erasing clouds

The Windmills, Now Is Then

reviewed by dave heaton

As blown away as I get by music that aims high, that tries to reach for some new level of existence (think free jazz, Sigur Ros, etc), there's something so comforting about a simple well-written song. And I don't mean "simple" in any derogatory sense; there's unexplainable magic that can happen when the right person picks up an instrument, writes a song, and plays it. As impressed as I am by innovation, I'm equally impressed when a straightforward song knocks my down by being touching, beguiling, pretty, insightful and so on.

The 11 songs on The Windmills' new album Now Is Then have all of those qualities and more. It's a completely unassuming album…at first it just glides right past you as a pleasant but conventional pop/rock album, but the more you listen the more you're completely absorbed by Roy Thirlwall and band's songs. It's the lyrics-these are love songs, essentially, but contain genuinely human feelings and images, a feat that shouldn't be underacknowledged-but also the hooks, the textures (and by "textures" here I mean not sweeping waves of sound or electronic beats, but the gorgeous sounds and feelings you can get from guitars when they're played a certain way), and the way the songs hang together with a certain feeling. It's a mood of hope and melancholy, lust and meditation-delivered as much through the way the words are sung or the notes are played as the content of the lyrics themselves.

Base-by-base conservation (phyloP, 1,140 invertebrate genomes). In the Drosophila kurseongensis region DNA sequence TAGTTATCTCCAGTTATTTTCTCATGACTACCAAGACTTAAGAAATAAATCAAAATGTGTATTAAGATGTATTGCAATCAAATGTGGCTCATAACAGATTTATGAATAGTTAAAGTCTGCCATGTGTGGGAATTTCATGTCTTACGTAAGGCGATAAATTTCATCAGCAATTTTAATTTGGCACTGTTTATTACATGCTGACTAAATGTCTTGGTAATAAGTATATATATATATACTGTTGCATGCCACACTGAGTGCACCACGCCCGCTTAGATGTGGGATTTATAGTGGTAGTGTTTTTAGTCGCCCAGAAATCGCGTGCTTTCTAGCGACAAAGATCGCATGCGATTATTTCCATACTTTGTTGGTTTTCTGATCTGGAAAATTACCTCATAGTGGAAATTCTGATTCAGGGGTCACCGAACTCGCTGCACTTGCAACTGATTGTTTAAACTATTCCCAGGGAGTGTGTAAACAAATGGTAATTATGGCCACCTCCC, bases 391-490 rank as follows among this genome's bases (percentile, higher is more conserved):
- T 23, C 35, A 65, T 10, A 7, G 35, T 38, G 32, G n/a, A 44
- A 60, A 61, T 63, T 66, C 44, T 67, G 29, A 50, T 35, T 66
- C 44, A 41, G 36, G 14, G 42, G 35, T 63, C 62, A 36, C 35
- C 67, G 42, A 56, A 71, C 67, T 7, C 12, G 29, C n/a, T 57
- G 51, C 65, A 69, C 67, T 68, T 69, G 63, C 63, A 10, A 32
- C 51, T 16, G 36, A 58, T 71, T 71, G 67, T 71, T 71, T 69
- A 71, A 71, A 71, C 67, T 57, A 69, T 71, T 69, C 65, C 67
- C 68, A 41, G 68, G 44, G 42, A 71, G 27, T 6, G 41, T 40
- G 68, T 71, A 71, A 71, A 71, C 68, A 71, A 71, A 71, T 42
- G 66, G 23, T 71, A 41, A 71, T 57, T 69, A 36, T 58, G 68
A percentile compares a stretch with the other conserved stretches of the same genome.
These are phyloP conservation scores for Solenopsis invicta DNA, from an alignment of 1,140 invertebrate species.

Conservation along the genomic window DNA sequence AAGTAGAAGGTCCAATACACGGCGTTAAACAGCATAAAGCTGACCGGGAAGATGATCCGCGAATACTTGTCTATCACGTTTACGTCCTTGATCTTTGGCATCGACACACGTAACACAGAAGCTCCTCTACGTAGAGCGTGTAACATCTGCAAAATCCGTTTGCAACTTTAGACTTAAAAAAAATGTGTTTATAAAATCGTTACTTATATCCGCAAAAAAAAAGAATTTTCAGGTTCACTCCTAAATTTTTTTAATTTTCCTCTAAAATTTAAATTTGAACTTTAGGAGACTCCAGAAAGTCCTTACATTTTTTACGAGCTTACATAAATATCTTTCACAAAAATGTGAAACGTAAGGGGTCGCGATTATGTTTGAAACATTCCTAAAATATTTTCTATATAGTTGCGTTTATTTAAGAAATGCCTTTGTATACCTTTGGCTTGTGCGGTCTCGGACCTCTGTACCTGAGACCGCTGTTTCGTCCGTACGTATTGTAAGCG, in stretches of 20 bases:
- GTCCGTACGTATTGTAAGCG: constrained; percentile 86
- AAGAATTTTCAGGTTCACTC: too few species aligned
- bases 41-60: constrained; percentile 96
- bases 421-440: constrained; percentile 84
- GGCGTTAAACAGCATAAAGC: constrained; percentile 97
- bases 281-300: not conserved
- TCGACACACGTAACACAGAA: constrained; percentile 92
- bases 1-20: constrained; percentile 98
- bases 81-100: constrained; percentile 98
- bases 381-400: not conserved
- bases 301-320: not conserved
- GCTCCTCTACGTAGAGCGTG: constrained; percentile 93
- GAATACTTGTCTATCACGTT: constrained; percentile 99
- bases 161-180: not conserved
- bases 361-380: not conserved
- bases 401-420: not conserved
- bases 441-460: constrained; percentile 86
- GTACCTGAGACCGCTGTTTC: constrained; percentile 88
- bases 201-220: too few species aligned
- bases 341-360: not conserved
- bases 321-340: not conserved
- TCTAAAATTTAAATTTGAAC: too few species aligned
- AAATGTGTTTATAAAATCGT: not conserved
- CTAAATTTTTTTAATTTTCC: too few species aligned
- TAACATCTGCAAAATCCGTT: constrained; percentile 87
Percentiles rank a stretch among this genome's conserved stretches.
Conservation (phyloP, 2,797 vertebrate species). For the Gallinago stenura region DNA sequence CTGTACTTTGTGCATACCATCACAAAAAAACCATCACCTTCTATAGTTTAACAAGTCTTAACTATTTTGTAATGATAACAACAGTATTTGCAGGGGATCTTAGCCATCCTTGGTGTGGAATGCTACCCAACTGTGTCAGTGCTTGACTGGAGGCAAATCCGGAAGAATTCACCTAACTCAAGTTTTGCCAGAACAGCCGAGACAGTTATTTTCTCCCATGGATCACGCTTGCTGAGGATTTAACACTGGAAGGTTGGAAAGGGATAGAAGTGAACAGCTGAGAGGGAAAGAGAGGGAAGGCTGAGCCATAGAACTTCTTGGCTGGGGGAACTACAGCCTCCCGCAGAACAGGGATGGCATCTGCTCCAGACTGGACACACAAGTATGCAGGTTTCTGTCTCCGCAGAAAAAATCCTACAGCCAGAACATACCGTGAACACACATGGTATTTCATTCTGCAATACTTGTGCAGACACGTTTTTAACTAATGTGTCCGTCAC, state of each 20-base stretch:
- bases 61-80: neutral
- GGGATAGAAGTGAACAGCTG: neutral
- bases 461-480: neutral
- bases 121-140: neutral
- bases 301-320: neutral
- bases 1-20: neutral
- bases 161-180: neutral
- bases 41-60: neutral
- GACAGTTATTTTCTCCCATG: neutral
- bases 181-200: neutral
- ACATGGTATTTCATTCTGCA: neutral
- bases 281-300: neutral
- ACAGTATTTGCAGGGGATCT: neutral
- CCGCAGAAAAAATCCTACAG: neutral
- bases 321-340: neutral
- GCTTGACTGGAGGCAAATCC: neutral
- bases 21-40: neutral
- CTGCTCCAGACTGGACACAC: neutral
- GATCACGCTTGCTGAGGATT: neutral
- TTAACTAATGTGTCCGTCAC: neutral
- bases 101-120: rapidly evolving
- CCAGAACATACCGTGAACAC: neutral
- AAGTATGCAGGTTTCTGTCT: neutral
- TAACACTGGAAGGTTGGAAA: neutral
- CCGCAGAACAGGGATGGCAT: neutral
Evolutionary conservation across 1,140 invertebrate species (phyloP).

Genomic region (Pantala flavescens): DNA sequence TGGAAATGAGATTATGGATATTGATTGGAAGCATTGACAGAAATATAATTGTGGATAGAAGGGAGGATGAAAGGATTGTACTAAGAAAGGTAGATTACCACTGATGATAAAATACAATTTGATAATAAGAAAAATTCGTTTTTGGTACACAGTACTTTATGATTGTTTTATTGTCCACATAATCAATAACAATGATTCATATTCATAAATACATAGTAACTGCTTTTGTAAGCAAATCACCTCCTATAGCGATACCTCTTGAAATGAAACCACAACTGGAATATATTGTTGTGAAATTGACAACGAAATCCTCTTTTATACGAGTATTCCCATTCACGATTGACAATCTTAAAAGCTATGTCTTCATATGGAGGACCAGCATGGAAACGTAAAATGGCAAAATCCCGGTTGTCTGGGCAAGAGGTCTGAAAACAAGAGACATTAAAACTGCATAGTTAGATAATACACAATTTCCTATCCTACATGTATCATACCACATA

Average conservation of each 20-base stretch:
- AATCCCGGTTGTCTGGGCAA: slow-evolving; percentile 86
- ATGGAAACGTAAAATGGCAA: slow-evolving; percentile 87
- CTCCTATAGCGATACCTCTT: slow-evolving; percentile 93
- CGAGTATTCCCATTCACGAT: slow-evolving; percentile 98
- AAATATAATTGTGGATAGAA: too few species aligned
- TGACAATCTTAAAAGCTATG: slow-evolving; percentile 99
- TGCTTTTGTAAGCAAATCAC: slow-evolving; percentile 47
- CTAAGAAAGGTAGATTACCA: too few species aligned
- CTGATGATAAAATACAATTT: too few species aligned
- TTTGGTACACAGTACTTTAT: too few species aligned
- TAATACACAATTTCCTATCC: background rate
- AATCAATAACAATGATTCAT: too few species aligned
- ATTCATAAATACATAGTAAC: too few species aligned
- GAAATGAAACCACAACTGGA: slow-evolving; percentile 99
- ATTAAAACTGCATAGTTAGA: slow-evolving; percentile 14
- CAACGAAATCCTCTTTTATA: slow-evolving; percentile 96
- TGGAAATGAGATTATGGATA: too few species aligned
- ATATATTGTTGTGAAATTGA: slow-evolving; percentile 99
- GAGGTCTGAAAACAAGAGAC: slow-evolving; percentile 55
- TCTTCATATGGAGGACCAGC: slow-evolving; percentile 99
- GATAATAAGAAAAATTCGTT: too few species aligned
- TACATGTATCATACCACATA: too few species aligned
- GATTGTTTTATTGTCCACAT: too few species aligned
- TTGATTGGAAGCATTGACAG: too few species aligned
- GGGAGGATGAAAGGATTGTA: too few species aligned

Now Is Then improves on their fine, slightly more melancholy debut album Sunlight just by being better…that sounds like an idiotic statement, I know, but the songs on Now Is Then just hit me in an even deeper way than on the previous album, yet it's hard to pinpoint what accounts for that besides the improvement that sometimes naturally comes with time. In any case, Now Is Then is a rich, deeply rewarding experience masquerading as just another pop album, from the opening come-on "Ever to Exist" (as in "you are the most delicate, beautiful, innocent human being ever to exist") through to the spellbinding closer "Time Machine."


Issue 18, December 2003

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